You should now see the text “Welcome to the PyImageSearch Keras REST API!” in your browser.

Once you’ve reached this stage your Flask deep learning app should be ready to go.

All that said, if you run into any problems make sure you refer to the next section…

TIP: Monitor your Apache error logs if you run into trouble

I’ve been using Python + web frameworks such as Flask and Django for years and I still make mistakes when getting my environment configured properly.

While I wish there was a bullet proof way to make sure everything works out of the gate, the truth is something is likely going to gum up the works along the way.

The good news is that WSGI logs Python events, including failures, to the server log.

On Ubuntu, the Apache server log is located in /var/log/apache2/ :

When debugging, I often keep a terminal open that runs:

…so I can see the second an error rolls in.

Use the error log to help you get Flask up and running on your server.

Starting your deep learning model server

Your Apache server should already be running. If not, you can start it via:

You’ll then want to start the Redis store:

And in a separate terminal launch the Keras model server:

From there try to submit an example image to your deep learning API service:

If everything is working, you should receive formatted JSON output back from the deep learning API model server with the class predictions + probabilities.

Figure 4: Using cURL to test our Keras REST API server. Pictured is my family beagle, Jemma. She is classified as a beagle with 94.6% confidence by our ResNet model.

Stress testing your deep learning REST API

Of course, this is just an example. Let’s stress test our deep learning REST API.

Open up another terminal and execute the following command:

In your run_model_server.py  output you’ll start to see the following lines logged to the terminal:

Even with a new request coming in every 0.05 seconds our batch size never gets larger than ~10-12 images per batch.

Our model server handles the load easily without breaking a sweat and it can easily scale beyond this.

If you do overload the server (perhaps your batch size is too big and you run out of GPU memory with an error message), you should stop the server, and use the Redis CLI to clear the queue:

From there you can adjust settings in settings.py  and /etc/apache2/sites-available/000-default.conf . Then you may restart the server.

For a full demo, please see the video below:

Recommendations for deploying your own deep learning models to production

One of the best pieces of advice I can give is to keep your data, in particular your Redis server, close to the GPU.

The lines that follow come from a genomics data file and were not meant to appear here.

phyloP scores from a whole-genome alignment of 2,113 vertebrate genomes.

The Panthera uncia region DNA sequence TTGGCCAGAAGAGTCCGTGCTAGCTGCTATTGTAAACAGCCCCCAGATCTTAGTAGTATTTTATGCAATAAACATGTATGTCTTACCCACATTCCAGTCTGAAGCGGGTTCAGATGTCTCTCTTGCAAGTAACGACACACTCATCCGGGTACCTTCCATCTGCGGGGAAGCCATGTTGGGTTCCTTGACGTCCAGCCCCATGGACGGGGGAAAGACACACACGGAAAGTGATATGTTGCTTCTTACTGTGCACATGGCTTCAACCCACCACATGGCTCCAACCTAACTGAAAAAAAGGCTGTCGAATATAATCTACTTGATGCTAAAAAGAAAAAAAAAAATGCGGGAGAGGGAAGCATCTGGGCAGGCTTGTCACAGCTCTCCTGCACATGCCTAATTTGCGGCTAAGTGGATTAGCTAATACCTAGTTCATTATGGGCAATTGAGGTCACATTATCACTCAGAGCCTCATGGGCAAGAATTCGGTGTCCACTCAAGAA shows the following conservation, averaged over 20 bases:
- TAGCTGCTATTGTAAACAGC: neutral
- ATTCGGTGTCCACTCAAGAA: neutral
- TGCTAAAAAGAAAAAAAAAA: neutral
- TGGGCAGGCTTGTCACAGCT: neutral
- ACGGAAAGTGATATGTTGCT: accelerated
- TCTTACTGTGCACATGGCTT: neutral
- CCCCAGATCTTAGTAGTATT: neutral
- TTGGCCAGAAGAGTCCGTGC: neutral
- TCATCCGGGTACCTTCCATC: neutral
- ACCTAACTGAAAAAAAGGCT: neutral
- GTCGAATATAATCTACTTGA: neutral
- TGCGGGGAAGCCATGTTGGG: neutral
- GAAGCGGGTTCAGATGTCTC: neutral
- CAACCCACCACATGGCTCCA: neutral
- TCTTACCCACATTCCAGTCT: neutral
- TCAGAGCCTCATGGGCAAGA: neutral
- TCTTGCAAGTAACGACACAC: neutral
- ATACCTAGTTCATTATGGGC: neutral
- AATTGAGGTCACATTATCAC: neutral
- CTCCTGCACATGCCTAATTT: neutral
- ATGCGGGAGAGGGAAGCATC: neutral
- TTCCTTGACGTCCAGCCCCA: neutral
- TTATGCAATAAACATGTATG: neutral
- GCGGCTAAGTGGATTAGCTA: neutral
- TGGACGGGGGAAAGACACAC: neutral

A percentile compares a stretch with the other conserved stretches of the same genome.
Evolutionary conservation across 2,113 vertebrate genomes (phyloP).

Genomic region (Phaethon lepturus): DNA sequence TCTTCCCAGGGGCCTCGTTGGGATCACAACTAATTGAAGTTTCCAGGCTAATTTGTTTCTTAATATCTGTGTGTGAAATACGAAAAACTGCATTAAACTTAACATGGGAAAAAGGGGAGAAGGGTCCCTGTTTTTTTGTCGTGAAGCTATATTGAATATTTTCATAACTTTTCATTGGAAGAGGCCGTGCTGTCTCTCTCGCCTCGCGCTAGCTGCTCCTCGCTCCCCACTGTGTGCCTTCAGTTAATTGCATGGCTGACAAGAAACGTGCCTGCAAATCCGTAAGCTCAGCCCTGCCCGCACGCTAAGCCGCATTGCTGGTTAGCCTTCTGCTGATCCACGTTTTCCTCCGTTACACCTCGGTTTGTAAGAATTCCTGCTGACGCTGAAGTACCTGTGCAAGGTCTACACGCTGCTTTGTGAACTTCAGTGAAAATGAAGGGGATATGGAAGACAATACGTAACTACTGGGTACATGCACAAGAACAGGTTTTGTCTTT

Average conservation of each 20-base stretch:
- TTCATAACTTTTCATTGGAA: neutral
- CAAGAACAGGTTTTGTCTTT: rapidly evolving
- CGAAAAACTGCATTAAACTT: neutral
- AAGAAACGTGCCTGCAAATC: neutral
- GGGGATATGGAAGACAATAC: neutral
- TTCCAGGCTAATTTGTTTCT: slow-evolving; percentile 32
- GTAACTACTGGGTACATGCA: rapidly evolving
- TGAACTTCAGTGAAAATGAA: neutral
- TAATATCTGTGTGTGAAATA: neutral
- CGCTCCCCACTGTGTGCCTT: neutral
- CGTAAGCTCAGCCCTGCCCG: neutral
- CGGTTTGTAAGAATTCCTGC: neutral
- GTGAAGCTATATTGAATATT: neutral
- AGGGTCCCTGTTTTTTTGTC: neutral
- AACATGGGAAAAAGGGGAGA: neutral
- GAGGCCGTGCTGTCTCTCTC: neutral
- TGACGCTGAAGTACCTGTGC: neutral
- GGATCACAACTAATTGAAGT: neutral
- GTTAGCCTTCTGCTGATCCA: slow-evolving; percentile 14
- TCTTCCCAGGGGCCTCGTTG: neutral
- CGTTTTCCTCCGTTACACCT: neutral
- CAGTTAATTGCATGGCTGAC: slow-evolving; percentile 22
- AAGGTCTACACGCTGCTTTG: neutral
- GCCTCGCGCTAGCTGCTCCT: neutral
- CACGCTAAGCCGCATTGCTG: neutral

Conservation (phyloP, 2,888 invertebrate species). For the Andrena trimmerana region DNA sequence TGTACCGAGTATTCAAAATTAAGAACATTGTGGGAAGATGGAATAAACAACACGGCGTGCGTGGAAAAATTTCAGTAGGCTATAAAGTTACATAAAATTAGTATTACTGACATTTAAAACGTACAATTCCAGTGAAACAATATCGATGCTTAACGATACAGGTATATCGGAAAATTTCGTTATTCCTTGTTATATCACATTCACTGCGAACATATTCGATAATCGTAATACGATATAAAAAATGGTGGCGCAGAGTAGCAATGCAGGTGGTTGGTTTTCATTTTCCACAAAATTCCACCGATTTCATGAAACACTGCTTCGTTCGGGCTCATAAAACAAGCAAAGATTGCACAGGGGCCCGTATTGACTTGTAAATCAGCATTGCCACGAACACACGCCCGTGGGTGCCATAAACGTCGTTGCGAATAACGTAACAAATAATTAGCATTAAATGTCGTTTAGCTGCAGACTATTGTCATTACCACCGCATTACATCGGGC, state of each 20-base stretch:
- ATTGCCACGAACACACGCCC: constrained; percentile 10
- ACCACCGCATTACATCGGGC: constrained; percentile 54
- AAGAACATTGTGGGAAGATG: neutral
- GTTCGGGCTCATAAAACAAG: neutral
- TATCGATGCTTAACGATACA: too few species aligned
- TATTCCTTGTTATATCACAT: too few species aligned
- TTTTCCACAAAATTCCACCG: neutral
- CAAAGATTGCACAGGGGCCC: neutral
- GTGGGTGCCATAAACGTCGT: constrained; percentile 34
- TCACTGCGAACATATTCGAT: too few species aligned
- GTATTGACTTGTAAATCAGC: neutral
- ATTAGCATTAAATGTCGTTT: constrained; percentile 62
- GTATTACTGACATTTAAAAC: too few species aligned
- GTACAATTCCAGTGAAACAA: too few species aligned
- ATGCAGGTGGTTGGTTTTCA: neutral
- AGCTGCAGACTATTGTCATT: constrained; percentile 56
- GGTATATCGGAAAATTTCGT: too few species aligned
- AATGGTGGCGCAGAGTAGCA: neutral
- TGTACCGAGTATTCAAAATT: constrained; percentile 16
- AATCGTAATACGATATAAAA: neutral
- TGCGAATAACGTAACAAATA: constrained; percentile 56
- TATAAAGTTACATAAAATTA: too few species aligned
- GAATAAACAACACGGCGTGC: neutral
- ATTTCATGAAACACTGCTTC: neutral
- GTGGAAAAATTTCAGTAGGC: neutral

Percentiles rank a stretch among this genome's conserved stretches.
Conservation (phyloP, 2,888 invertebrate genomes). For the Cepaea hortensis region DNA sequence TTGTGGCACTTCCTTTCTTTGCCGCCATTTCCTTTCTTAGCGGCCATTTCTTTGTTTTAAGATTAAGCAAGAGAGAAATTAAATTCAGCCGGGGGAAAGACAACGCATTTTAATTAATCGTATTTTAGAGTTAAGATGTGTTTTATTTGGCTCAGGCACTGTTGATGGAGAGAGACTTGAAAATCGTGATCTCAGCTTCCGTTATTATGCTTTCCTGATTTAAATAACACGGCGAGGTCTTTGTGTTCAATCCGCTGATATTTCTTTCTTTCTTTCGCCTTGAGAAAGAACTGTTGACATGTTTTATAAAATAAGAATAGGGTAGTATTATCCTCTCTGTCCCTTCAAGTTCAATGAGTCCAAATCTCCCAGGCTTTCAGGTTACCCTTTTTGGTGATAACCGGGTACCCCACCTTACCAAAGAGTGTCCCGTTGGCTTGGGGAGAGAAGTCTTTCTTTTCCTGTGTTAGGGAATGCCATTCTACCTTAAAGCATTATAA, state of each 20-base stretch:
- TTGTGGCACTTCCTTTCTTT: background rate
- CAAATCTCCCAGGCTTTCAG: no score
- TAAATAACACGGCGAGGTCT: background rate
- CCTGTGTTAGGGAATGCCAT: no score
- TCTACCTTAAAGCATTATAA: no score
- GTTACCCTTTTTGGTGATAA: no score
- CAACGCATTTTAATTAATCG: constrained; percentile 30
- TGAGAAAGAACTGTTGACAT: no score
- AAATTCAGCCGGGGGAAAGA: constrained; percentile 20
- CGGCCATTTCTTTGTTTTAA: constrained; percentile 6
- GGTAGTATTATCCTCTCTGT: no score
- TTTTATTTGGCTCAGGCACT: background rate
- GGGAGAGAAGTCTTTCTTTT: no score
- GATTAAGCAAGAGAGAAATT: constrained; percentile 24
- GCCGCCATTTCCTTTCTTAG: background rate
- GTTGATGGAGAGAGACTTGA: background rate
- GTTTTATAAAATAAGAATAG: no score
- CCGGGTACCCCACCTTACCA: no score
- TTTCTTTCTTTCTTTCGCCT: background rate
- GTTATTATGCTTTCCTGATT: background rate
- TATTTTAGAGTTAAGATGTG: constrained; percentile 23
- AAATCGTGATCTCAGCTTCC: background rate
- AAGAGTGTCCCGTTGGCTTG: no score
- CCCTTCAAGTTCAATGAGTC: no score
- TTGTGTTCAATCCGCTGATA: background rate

You may be tempted to spin up a giant Redis server with hundreds of gigabytes of RAM to handle multiple image queues and serve multiple GPU machines.

The problem here will be I/O latency and network overhead.

Assuming 224 x 224 x 3 images represented as float32 array, a batch size of 32 images will be ~19MB of data. This implies that for each batch request from a model server, Redis will need to pull out 19MB of data and send it to the server.

On fast switches this isn’t a big deal, but you should consider running both your model server and Redis on the same server to keep your data close to the GPU.

Summary

In today’s blog post we learned how to deploy a deep learning model to production using Keras, Redis, Flask, and Apache.

Most of the tools we used here are interchangeable. You could swap in TensorFlow or PyTorch for Keras. Django could be used instead of Flask. Nginx could be swapped in for Apache.

The only tool I would not recommend swapping out is Redis. Redis is arguably the best solution for in-memory data stores. Unless you have a specific reason to not use Redis, I would suggest utilizing Redis for your queuing operations.

Finally, we stress tested our deep learning REST API.

We submitted a total of 500 requests for image classification to our server with 0.05 second delays in between each — our server was not phased (the batch size for the CNN was never more than ~37% full).

Furthermore, this method is easily scalable to additional servers. If you place these servers behind a load balancer you can easily scale this method further.

I hope you enjoyed today’s blog post!

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Downloads:

If you would like to download the code and images used in this post, please enter your email address in the form below. Not only will you get a .zip of the code, I’ll also send you a FREE 11-page Resource Guide on Computer Vision and Image Search Engines, including exclusive techniques that I don’t post on this blog! Sound good? If so, enter your email address and I’ll send you the code immediately!

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4 Responses to Deep learning in production with Keras, Redis, Flask, and Apache

  1. Meng Lee February 7, 2018 at 1:15 am #

    Hi Adrian,

    Thanks for the post sharing a end-to-end workflow of shipping an app utilizing Deep Learning.

    I have built a app recognizing cats using Flask, TensorFlow, CNN in similar way months ago but I decided to built another one by following your post to practice again. Thanks for the material again 😀

    Let me put the link of the app for anyone want further learning:

    https://github.com/leemengtaiwan/cat-recognition-app

    • Adrian Rosebrock February 8, 2018 at 8:36 am #

      Great job, thanks for sharing! 🙂

  2. Anastasios Selalmazidis February 8, 2018 at 6:34 am #

    Great article Adrian, as always. I am a flask+ apache guy myself but I found out that flask works better with nginx+gunicorn. You can give it a try if you have the time and maybe benchmark those two to see which fits better fro production environments

    • Adrian Rosebrock February 8, 2018 at 7:45 am #

      Great suggestion, thanks Anastasios. I don’t think I’ll have the time to benchmark with nginx + gunicorn, but if any other readers would like to try and post the results in the comments that would be great!